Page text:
Israel never came close to fulfilling that calling. Even under the leadership of David and Solomon, Israel never reached the level of greatness whereby all the nations of the earth learned to honor and respect YHVH - the God of Israel. Yes - King Hiram of Tyre (Lebanon) did have deep respect for King David, and the Queen of Sheba was amazed at the wisdom of Solomon, Israel’s influence never reached the entire known world of that day. In fact, Israel was never able to rid itself of the scourge of the Philistines - a tiny coastal nation that was surrounded on three sides by Israel. So God’s purpose for Israel has never been fulfilled and that calling still stands, and according to Paul -
NKJ Romans 11:29 … the gifts and the calling of God are irrevocable.
Therefore Israel - or let us say - the “people of God” still have this job to do, and they will do it under the leadership and direction of the Son of David - Messiah Yeshua. Messiah Yeshua will fulfill the calling given to Israel’s kings. His kingdom will grow into a worldwide kingdom, just as Isaiah prophesied -
ESV Isaiah 9:7 Of the increase of his government and of peace there will be no end, on the throne of David and over his kingdom, to establish it and to uphold it with justice and with righteousness from this time forth and forevermore. The zeal of the LORD of hosts will do this.
Yeshua will sit on the throne of his father David, and since David was the king of Israel, Yeshua’s kingdom will also be the Kingdom of Israel. David also united the Israelite tribes into one people and under his leadership Israel’s influence grew as they subdued the nations surrounding them. The messianic Kingdom of Israel, under Yeshua’s leadership, will do the same, just as He said -
NKJ Matthew 13:31-33 " … The kingdom of heaven is like a mustard seed, which a man took and sowed in his field, 32 "which indeed is the least of all the seeds; but when it is grown it is greater than the herbs and becomes a tree, so that the birds of the air come and nest in its branches." 33 Another parable He spoke to them: "The kingdom of heaven is like leaven, which a woman took and hid in three measures of meal till it was all leavened."
Yeshua’s kingdom will start out as a small and in the eyes of the world - it will be a rather insignificant nation - just like a grain of mustard. But over the years it will grow until it eventually takes over the world. This will happen during the period of time commonly referred to as the Millennium - the time of the Messianic Kingdom which is pictured by the Feast of Tabernacles.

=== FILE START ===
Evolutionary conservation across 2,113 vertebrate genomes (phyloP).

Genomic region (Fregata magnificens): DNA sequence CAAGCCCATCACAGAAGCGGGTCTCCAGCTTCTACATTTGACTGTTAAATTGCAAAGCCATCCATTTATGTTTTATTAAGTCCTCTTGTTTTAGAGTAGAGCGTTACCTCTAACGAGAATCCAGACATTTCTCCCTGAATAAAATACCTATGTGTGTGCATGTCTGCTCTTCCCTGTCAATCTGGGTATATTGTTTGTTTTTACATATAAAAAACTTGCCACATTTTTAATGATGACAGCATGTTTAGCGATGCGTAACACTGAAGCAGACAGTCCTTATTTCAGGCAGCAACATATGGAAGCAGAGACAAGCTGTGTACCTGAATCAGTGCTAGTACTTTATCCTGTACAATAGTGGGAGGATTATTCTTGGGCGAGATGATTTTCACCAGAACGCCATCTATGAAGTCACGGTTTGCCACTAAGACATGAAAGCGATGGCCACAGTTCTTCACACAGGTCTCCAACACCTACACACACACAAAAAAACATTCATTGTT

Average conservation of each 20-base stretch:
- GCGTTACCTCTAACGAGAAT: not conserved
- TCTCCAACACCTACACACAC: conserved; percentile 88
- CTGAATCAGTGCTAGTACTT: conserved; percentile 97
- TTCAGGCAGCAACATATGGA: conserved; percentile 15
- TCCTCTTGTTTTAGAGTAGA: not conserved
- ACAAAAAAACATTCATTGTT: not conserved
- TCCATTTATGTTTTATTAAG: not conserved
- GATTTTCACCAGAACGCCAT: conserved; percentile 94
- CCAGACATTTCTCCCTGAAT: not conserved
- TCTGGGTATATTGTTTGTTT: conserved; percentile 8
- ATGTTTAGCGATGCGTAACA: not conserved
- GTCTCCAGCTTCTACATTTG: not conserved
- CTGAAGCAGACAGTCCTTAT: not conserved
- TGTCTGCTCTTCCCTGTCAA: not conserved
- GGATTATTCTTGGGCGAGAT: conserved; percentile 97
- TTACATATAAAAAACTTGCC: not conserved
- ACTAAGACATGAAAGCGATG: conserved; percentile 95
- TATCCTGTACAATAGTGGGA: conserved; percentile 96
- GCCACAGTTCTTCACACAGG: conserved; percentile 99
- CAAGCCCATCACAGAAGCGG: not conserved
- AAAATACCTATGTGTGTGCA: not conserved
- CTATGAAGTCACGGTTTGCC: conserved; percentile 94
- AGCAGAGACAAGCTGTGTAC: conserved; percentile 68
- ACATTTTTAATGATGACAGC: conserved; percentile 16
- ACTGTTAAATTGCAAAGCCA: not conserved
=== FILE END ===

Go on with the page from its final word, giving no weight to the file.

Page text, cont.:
The Feast of Tabernacles
In the cycle of the Biblical festivals, the Feast of Tabernacles (Sukkot) pictures the Messianic kingdom, the time when Messiah will reign on the throne of David. It is mentioned in a number of Old Testament prophecies. In many cases, it carries the theme of restoration. For instance, Solomon’s Temple was completed and dedicated during the Feast of Tabernacles, a representation of the restoration of unity between Israel and Judah which they had not shared since crossing the Jordan nearly 400 years earlier. Five hundred years later, Ezra restored the temple worship to Israel during the feast of Tabernacles.
When Messiah Yeshua returns, He will once again reign over a united Israel, and true worship will be restored within the land of Israel. Israel will enjoy the benefits of God’s way of life. Israelite families will be raising Torah observant children in Torah observant homes and children will be able to play in the streets without fear. But that’s not to say the nations, the gentiles, will all the sudden jump on the bandwagon and submit to Israel’s King5. Just as God did not turn the Promised Land over to Israel all at once but instead drove the Canaanites out “little by little” 6, He will do the same in the Messianic Kingdom. He is not going to force His will on all the nations at once. It’s going to take years - maybe hundreds of years to clean up the cultural mess here on earth, but eventually there will come a time when all mankind will look to YHVH and praise Him for giving us His Son. I believe this time will happen towards the end of the 1000 year Messianic kingdom, and to understand why, we need to learn a little more about the Feast of Tabernacles and the way it was celebrated in 1st century Jerusalem.
The Feast of Tabernacles is a seven-day festival which is followed the next day by a separate festival called Shemini Atzoreth or “the Eighth Day Assembly”. For seven days the Israelites were to stay in booths, but after that day, the Israelites would move out of their booths and return to their homes. They would then observe Shemini Atzoreth - an entirely different festival the next day. Thus you had a seven-day festival followed immediately by a new one-day festival.
Though it is a seven-day festival, the 1st century Jewish people gave special significance to the 7th day of the Feast of Tabernacles (Tishri 21). They attached to it the name “Hoshanna Rabba” which in English means “the great salvation”. The Bible refers to it as “the great day of the feast”. This name came as a result of a Jewish tradition that happened every day of the festival.
The Water Pouring Service
In the first century, it was a tradition for the priests to draw “living water” from the Pool of Shiloam each morning of the feast of Tabernacles. They would take that water, and along with a pitcher of wine, pour it on the Alter at the Temple. At the same time, other priests would bring long willow branches through the eastern gate of the Temple mount, waving them back and forth as they marched one time around the altar - just as Israel marched one time around Jericho after entering the Promised Land. The purpose of this was to simulate the Holy Spirit which they felt would be prevalent during the Messianic Kingdom. 7 This tradition was called the Beit haShoeva, or House of the Water Drawing.